Jesus in the Synagogue

Mark 1:21-28

Parallel Text: Luke 4:31-37

Jesus went to the synagogue at Capernaum and taught there. Mark doesn’t tell us what He taught, just that He did teach; the exact content isn’t the issue in this text, the reaction of the people is the real message. The people were amazed not so much by His content, apparently, but at His manner.

I know a preacher who is more than capable of bringing a brilliant sermon to his group, but as he does so, it is obvious that he is uncomfortable, nervous and insecure.  By the time his people have finished their lunch, they have forgotten what he taught only an hour earlier. Other preachers I know present really weak content with confidence and an air of command that their groups recall and consider greatly inspiring. Jesus had both content and an air of confidence and authority; He really made an impact on the people and that was quite a contrast with what they were used to hearing.

Then there’s this guy…

The guy was possessed by an “impure spirit.” This impure spirit starts talking to Jesus:

“What do you want with us, Jesus of Nazareth? Have you come to destroy us? I know who you are—the Holy One of God!”

Mark 1:24

Now this is something you don’t see every day! Did you notice that the spirit is the only one in the place who knows who he’s talking to? Oh yes, they know exactly who Jesus is, and they tremble. They also know who indwells you and me, and they tremble!

Jesus responds to the spirit by telling it to be quiet and come out of the man…. and the spirit obeys; authority again.

Before this, the people were amazed, now they are beyond amazed:

The people were all so amazed that they asked each other, “What is this? A new teaching—and with authority! He even gives orders to impure spirits and they obey him.” News about him spread quickly over the whole region of Galilee.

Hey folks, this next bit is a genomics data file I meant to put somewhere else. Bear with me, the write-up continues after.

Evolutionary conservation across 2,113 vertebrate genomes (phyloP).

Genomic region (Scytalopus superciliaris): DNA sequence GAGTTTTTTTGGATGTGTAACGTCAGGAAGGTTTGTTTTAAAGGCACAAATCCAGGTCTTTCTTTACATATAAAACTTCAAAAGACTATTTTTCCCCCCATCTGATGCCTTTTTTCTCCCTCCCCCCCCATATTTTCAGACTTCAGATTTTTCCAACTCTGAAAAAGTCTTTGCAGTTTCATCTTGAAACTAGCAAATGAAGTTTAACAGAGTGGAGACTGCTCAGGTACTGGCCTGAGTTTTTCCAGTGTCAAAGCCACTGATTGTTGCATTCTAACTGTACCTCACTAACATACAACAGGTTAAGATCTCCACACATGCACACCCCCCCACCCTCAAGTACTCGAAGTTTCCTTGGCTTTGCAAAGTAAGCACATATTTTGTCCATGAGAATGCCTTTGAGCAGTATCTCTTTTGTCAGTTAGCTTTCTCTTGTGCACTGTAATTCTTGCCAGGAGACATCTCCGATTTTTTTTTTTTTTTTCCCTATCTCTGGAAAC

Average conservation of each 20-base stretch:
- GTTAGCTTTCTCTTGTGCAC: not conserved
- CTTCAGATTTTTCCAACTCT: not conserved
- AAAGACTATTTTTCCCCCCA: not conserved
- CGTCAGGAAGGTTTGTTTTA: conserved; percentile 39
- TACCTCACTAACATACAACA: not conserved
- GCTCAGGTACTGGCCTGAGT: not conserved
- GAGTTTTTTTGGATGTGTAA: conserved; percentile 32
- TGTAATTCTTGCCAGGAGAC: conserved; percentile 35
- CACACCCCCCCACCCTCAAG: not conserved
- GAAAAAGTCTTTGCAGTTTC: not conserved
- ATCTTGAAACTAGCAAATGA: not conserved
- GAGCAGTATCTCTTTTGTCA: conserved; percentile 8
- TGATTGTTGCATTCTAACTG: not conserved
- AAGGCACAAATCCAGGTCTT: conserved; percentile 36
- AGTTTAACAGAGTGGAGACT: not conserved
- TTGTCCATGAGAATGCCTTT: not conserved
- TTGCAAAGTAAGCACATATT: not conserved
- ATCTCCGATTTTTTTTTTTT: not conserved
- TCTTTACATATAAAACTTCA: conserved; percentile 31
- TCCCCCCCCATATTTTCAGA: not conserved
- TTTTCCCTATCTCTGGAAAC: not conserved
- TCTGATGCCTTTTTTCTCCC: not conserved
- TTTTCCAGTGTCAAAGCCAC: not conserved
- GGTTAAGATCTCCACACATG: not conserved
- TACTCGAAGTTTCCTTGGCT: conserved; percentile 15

Mark 1:27-28

Take a moment and consider the reaction of the people. If you consider these words carefully, you should be more amazed than those people were. Jesus had just taught in the synagogue with authority. Then he was accosted by an impure spirit who recognized Jesus as the “Holy One of God” and Jesus told the spirit to shut up and get lost… and the spirit obeys, and the people say, “What is this? A new Teaching – and with authority!”

The people had heard Jesus teach, and they were impressed by His authority. Then they saw His authority confirmed in a way no one had ever seen before. They also heard the spirit tell exactly who Jesus was, but all they could comprehend was teaching and authority. Doesn’t this remind you of something common in our time?

“Jesus was a great moral teacher, but not the Son of God.”

There is a lesson for us to learn here: Never underestimate the capacity of human beings to miss the obvious. (You may quote me on that!)

Even so, the word spread about Jesus…

About Don Merritt

A long time teacher and writer, Don hopes to share his varied life's experiences in a different way with a Christian perspective.
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7 Responses to Jesus in the Synagogue

  1. Hello, Don! I have always admired your storytelling ability. You often pulled me into the story you are telling, and it feels like I am watching events unfold. I dig your conversational style of writing. I guess it’s the teacher in you. Keep up the good work brother.

    God blesses.

  2. JJS says:

    Fred Rogers, who was an ordained minister, told a story about hearing a sermon he thought was very weak from a professional perspective. He was about to say so to a woman next to him, but she was teary-eyed and said how much the sermon spoke to her. If only all preachers had both the authority and sincerity of Christ!

    • Citizen Tom says:

      We all have different gifts. Those gifts includes how we appeal to different people.

      I think only Jesus could deliver a first class sermon that everyone would recognize was being given with unparalleled authority. Just the same. Even Jesus observed that some do not have the ears to hear His words.

      If we want to get God’s message with the authority and sincerity of Christ, we need to study His Word. And we need to tell those who have trouble sitting themselves down and reading it to be patient.

      Even if we don’t read well, we can get a recording of the Bible read aloud by superb talents. The trouble is not the Word. The trouble is that God expects us to make the effort to hear what He would tell us. He knows us, I guess. What we receive without effort, we do not appreciate.

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